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  5. "こまりました。さいふがありません。"


Translation:I'm in trouble. My wallet is missing.

June 21, 2017



Why isn't this past tense? It tells me "i was in trouble" is wrong.


I know! And there is an actual verb for 'to be lost/s.t. is lost' I see aru and I take it litterally.


Is it meaning 'I'm troubled?' Is the reason it takes past tense something to do with transitive/intransitive been form?


Yes you are along the line. 困りました=困っています which means in the state of trouble. So there is no pass tense involved. To say I was in trouble, use 困っていました


Agreed. I appreciate the explanation. I do, however, wish that Duolingo had a way to let us know that. Thanks...


Since there are “Tips and Notes” pages for several units, there may well be more in the upcoming version of the Japanese tree.


Thanks a lot !


Sorry, that's not right. I'm Japanese, and 困るis a basic word that you hear almost every day. It does not mean to be in a state of trouble. It describes your emotional state of being upset. This question should be deleted.


こまりました = trouble had started (but used to describe the present in relation to an event)

こまっています = I am in trouble (い indicating present)

こまっていました = I was in trouble (current form of being, but in the past... if that makes sense? You were in trouble at that moment in the past)




Fear not! Duo got a team of dogs.


yeah you found your purse in a hat that the dog sold.


"I have a problem, my wallet is missing." WRONG!


They do rather clearly indicate two sentances. ..


It seems that all of the comments thus far are in regards to the first sentence. I am actually confused by the second sentence though. I fail to understand how "さいふがありません" translates to "My wallet is missing". Shouldn't it rather be: "My wallet isn't (does not exist" or more naturally sounding "I don't have my wallet"?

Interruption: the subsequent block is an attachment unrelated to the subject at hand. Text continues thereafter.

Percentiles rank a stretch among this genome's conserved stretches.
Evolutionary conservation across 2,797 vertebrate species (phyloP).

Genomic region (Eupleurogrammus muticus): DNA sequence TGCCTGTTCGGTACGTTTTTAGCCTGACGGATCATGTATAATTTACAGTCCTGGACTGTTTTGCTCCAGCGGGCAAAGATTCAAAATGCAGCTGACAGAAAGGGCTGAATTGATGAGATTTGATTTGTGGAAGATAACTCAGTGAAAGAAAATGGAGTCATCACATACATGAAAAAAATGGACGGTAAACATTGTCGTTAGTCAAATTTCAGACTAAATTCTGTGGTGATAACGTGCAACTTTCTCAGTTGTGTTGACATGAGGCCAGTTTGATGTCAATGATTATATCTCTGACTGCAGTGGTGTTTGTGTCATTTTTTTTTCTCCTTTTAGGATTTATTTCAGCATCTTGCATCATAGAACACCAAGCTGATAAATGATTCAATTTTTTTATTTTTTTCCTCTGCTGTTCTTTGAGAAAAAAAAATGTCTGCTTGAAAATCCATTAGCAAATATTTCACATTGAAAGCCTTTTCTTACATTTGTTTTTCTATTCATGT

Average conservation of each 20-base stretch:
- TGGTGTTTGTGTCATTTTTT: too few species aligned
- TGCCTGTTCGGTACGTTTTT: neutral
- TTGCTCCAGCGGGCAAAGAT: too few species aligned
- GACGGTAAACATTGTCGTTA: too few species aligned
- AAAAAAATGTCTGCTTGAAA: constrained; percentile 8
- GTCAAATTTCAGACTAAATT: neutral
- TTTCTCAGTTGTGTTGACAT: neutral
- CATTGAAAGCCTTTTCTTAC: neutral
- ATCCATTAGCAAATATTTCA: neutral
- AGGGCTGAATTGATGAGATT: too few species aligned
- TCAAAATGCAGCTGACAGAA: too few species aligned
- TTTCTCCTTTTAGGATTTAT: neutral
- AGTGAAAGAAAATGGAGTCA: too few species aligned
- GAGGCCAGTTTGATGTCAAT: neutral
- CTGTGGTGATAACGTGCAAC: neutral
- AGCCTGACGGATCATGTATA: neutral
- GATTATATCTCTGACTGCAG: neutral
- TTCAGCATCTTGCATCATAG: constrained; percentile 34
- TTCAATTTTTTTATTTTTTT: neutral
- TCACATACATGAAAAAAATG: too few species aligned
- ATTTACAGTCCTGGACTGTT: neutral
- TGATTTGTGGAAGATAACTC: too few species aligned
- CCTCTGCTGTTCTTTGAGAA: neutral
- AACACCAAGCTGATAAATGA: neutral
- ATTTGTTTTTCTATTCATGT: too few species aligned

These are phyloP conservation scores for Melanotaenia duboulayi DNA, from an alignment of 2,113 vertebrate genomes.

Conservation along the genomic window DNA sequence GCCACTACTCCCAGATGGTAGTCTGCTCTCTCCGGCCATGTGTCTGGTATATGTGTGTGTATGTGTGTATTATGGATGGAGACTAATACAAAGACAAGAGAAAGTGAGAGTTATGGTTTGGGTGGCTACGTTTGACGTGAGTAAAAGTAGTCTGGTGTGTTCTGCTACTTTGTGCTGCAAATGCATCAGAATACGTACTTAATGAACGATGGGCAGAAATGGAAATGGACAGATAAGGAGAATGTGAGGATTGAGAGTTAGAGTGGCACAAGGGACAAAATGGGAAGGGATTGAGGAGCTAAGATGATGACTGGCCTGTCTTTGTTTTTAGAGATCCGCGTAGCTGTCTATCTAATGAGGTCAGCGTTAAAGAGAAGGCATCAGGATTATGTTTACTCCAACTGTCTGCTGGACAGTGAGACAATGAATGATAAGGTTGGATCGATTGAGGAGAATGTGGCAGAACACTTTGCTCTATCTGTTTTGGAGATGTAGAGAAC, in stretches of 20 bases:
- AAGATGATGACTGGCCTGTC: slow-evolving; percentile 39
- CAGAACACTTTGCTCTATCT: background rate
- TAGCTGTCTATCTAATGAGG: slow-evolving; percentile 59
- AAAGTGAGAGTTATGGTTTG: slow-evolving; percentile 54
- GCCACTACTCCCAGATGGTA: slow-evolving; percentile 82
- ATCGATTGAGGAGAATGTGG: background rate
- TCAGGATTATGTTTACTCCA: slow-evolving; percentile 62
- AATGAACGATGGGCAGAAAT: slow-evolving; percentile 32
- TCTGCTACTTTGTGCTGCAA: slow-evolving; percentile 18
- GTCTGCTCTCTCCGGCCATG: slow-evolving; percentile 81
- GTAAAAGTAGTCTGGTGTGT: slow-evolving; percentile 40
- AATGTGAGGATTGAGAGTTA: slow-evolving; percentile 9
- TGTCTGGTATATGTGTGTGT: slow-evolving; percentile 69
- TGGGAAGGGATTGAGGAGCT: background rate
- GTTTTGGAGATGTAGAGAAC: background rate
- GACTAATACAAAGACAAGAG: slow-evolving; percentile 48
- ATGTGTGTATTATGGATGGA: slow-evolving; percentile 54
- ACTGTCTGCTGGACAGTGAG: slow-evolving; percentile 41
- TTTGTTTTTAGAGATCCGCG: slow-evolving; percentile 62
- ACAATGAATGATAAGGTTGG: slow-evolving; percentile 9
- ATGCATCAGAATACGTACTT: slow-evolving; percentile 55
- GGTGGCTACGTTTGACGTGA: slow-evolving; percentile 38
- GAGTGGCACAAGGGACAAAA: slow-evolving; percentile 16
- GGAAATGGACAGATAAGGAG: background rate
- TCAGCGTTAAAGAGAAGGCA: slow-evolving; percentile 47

"My wallet does not exist" sounds different to me as "I don't have my wallet." Look at the following example -

  • There is a table. (or equivalently A table exists.) (テーブルがあります)
  • I have a table. (テーブルを持っています

So similarly 財布がありません (My wallet does not exist, or my wallet is missing.) is different from 財布を持っていません (I do not have my wallet.)


Would you use 持つ if you aren't actually carrying the table? I was under the impression that 持つ only means have if you are carrying something, either physically (like a wallet) or metaphorically (e.g. to have insurance). Wouldn't you use ある if you aren't actually carrying the table?




My biggest problem with DuoLingo. Sometimes they want very specific exact translations and sometimes they want the nuanced translation. You never know which one they are will accept.


Wow, I can't believe this translation has been live on the net for a year now. Worst translation I've seen so far anywhere.

First of all 困る doesn't mean to be in trouble. This is a basic Japanese word that you will hear very frequently. It's on every drama. It means to be upset. Simple, folks!

When something goes missing, you don't say xxがありません. You say xはなくなった。財布がない simply means, the wallet is not there. So the correct translation is: I'm upset. The wallet isn't there. I get the feeling that this question was ripped from a movie subtitle. Not cool.


Does こまりました means more literally "the trouble has happened"?


I think it means more like "trouble has started".


i think its more like, "ive gotten into trouble"


Should "I got in trouble. I do not have my wallet." be accepted?


Duolingo specified "I lost" the wallet. Its absence could mean other things...


"There was trouble. My wallet is gone" is counted wrong.